If you’re not familiar, MMM’s basic idea is that most retirement and savings advice is wrongly geared at an overly-consumerist lifestyle. If you can cut down your spending (by walking and bicycling instead of driving expensive cars everywhere, by enjoying the outdoors and recreation instead of expensive entertainment, by doing your own chores and home improvement projects instead of hiring others to do so) you can dump that money into aggressively paying off your mortgage and investing in low-fee index funds. Doing this can allow you to retire early – way early, like, in your 30s.
As I bragged about yesterday, we’ve finally completed our wicking raised bed garden – a project I’ve been wanting to undertake for a couple years now! When all was said and done with veggies in the dirt, the hubby pointed out that it might be nice to add garden signs for what each thing is.
We looked online, and while there are plentyofoptionsoutthere to buy, they all seemed somewhat pricey to me considering I was just going to stick them in the dirt. So, I started looking around the house at what we might already have – and because we like our wine and recycle our cork, we had tons of old wine corks sitting out in a ziploc in the garage.
Add a sharpie and a wooden grilling skewer (we had these in the pantry, but you can buy them for a couple bucks in the grilling aisle of your grocery store) and voila! Garden signs were born.
Yay for upcycling and not having to go over the budget for my garden!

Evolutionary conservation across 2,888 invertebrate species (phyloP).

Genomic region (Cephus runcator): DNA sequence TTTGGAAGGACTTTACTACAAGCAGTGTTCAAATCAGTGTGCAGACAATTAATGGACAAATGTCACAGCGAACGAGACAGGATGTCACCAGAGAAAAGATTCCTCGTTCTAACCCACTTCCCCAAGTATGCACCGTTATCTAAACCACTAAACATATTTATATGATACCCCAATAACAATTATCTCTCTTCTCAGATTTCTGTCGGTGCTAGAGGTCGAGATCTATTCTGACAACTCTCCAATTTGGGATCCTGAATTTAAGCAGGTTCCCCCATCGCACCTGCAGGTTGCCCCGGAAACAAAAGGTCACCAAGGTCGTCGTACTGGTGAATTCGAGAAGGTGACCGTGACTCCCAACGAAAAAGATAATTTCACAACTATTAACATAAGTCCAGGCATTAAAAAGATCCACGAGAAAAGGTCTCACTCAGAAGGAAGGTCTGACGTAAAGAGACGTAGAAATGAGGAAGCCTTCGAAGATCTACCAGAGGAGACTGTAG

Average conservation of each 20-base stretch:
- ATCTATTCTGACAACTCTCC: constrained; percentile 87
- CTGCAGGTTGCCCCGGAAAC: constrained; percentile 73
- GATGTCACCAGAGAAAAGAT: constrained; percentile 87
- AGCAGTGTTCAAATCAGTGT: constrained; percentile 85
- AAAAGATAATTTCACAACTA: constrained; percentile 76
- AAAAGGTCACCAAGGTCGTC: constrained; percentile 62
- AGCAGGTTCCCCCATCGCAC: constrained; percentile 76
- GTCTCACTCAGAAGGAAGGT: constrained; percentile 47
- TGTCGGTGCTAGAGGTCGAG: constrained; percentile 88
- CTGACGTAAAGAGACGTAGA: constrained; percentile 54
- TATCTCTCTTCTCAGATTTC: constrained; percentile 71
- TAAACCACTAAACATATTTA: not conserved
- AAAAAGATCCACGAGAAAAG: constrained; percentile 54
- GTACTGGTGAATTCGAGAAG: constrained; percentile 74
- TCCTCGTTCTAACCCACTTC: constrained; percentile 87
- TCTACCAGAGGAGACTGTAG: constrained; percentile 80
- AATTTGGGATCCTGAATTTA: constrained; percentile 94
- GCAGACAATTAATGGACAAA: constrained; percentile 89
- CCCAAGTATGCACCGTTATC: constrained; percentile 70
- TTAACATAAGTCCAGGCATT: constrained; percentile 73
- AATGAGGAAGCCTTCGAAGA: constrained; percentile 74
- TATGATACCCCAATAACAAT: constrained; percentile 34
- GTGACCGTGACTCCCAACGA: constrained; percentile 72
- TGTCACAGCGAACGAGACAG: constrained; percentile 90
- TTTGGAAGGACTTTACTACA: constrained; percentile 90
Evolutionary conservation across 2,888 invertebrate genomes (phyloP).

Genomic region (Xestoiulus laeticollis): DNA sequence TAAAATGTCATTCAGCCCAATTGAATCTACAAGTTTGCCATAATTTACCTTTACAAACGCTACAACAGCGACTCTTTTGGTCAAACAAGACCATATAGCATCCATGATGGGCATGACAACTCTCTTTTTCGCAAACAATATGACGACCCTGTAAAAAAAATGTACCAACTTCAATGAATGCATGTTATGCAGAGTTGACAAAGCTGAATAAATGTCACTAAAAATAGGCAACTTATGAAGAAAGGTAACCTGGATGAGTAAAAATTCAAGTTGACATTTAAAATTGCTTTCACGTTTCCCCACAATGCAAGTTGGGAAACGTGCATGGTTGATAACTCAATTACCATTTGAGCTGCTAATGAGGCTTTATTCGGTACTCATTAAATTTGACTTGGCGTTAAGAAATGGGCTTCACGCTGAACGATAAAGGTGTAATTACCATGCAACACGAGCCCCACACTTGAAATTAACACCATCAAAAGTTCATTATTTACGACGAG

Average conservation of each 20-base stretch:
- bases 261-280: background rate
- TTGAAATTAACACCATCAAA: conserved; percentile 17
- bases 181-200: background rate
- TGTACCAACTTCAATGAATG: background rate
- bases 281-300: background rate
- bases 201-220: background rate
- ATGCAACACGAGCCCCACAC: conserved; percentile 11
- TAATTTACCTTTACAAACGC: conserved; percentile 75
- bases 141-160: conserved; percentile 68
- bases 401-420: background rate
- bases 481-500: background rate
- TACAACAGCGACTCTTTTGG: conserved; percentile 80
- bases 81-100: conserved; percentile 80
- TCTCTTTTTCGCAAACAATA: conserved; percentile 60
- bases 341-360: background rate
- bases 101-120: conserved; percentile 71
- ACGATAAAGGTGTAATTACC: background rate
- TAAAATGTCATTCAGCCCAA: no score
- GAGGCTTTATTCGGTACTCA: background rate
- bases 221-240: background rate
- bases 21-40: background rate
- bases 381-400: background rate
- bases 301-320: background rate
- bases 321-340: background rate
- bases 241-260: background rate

This spring we decided to do a little spring garage cleaning in order to fund some hobbies/projects we’d been wanting long term. I sold our big, old wine fridge that we never used on Craigslist for $400 and put that money towards building a wicking, raised bed vegetable garden in our front yard. And it turned out great!
If you’re not familiar, there are numerous benefits to gardening in a raised bed versus a traditional in-ground garden. First, you can control the soil quality (since you bring in your own soil) and can choose something with the right PH for the plants you’re actually growing. Secondly, the raised beds are easier to work – you don’t have to be on your hands and knees, stooped over the ground to do your gardening tasks. Third, you don’t have to weed as often, since you have a barrier between your bed and the ground.
Even better than just a raised bed garden, however, is the wicking raised bed garden. Imagine putting the end of a paper towel in a cup of water – see how the water will “wick” up the part of the paper towel that isn’t in the cup? By putting a reservoir of water at the bottom of the raised bed and soil on top of the reservoir, the water is absorbed into the soil slowly through this same principle. Building a raised bed in this way allows you to water your plants less frequently, improves drainage, and helps to avoid overwatering.
That being said, building this type of garden bed does require a bit of investment. Our cost broke down like this:
$202.49 – Materials & Supplies
$90.38 – Gravel/Rocks
$109.99 – Dirt & Compost
TOTAL: $402.86 –> That’s pretty darn close to our projected budget! However, if you were able to use reclaimed materials, you could probably get the cost down a lot more.